Medline ® Abstract for Reference 85
of 'Overview of surgery in the treatment of exocrine pancreatic cancer and prognosis'
Validation of a postresection pancreatic adenocarcinoma nomogram for disease-specific survival.
Ferrone CR, Kattan MW, Tomlinson JS, Thayer SP, Brennan MF, Warshaw AL
J Clin Oncol. 2005;23(30):7529.
PURPOSE: Nomograms are statistically based tools that provide the overall probability of a specific outcome. They have shown better individual discrimination than the current TNM staging system in numerous patient tumor models. The pancreatic nomogram combines individual clinicopathologic and operative data to predict disease-specific survival at 1, 2, and 3 years from initial resection. A single US institution database was used to test the validity of the pancreatic adenocarcinoma nomogram established at Memorial Sloan-Kettering Cancer Center.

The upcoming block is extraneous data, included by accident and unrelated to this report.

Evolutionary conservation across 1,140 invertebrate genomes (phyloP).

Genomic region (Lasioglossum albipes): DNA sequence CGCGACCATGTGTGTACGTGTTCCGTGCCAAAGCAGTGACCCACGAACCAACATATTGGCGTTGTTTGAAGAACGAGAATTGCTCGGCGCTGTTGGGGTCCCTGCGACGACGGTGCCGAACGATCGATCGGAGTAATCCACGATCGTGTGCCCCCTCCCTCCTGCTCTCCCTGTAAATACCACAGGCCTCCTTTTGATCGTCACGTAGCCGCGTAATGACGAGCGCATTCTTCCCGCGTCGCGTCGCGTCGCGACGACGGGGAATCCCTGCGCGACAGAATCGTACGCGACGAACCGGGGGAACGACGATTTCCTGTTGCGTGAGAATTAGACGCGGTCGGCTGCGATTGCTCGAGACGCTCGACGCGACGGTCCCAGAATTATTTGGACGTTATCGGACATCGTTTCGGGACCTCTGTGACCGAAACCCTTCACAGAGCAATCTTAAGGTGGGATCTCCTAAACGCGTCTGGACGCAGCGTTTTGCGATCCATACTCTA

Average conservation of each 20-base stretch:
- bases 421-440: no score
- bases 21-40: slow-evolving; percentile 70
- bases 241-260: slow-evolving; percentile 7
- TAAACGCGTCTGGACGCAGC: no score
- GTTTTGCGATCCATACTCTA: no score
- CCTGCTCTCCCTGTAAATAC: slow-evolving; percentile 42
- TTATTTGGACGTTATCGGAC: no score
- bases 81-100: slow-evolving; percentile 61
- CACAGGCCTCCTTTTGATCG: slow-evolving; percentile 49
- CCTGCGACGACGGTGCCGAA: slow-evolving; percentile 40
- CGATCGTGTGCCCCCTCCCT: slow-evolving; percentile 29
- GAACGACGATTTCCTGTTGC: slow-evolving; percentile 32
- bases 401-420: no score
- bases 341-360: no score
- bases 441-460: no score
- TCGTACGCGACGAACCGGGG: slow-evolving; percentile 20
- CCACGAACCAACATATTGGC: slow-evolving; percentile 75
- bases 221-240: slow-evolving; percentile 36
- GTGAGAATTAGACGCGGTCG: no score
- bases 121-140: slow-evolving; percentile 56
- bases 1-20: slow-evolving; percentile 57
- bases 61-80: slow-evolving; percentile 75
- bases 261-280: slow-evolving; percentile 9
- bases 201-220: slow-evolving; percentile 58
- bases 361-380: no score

PATIENTS AND METHODS: The nomogram was created from a prospective pancreatic adenocarcinoma database that included 555 consecutive patients between October 1983 and April 2000. The nomogram was validated by an external patient cohort from a retrospective pancreatic adenocarcinoma database at Massachusetts General Hospital that included 424 consecutive patients between January 1985 and December 2003.
RESULTS: Of the 424 patients, 375 had all variables documented. At last follow-up, 99 patients were alive, with a median follow-up timeof 27 months (range, 2 to 151 months). The 1-, 2-, and 3-year disease-specific survival rates were 68% (95% CI, 63% to 72%), 39% (95% CI, 34% to 44%), and 27% (95% CI, 23% to 32%), respectively. The nomogram concordance index was 0.62 compared with 0.59 with the American Joint Committee on Cancer (AJCC) stage (P = .004). This suggests that the nomogram discriminates disease-specific survival better than the AJCC staging system.
CONCLUSION: The pancreatic cancer nomogram provides more accurate survival predictions than the AJCC staging system when applied to an external patient cohort. The nomogram may aid in more accurately counseling patients and in better stratifying patients for clinical trials and molecular tumor analysis.
Memorial Sloan-Kettering Cancer Center, Department of Surgery, 1275 York Ave, Box 435, New York, NY 10021, USA. firstname.lastname@example.org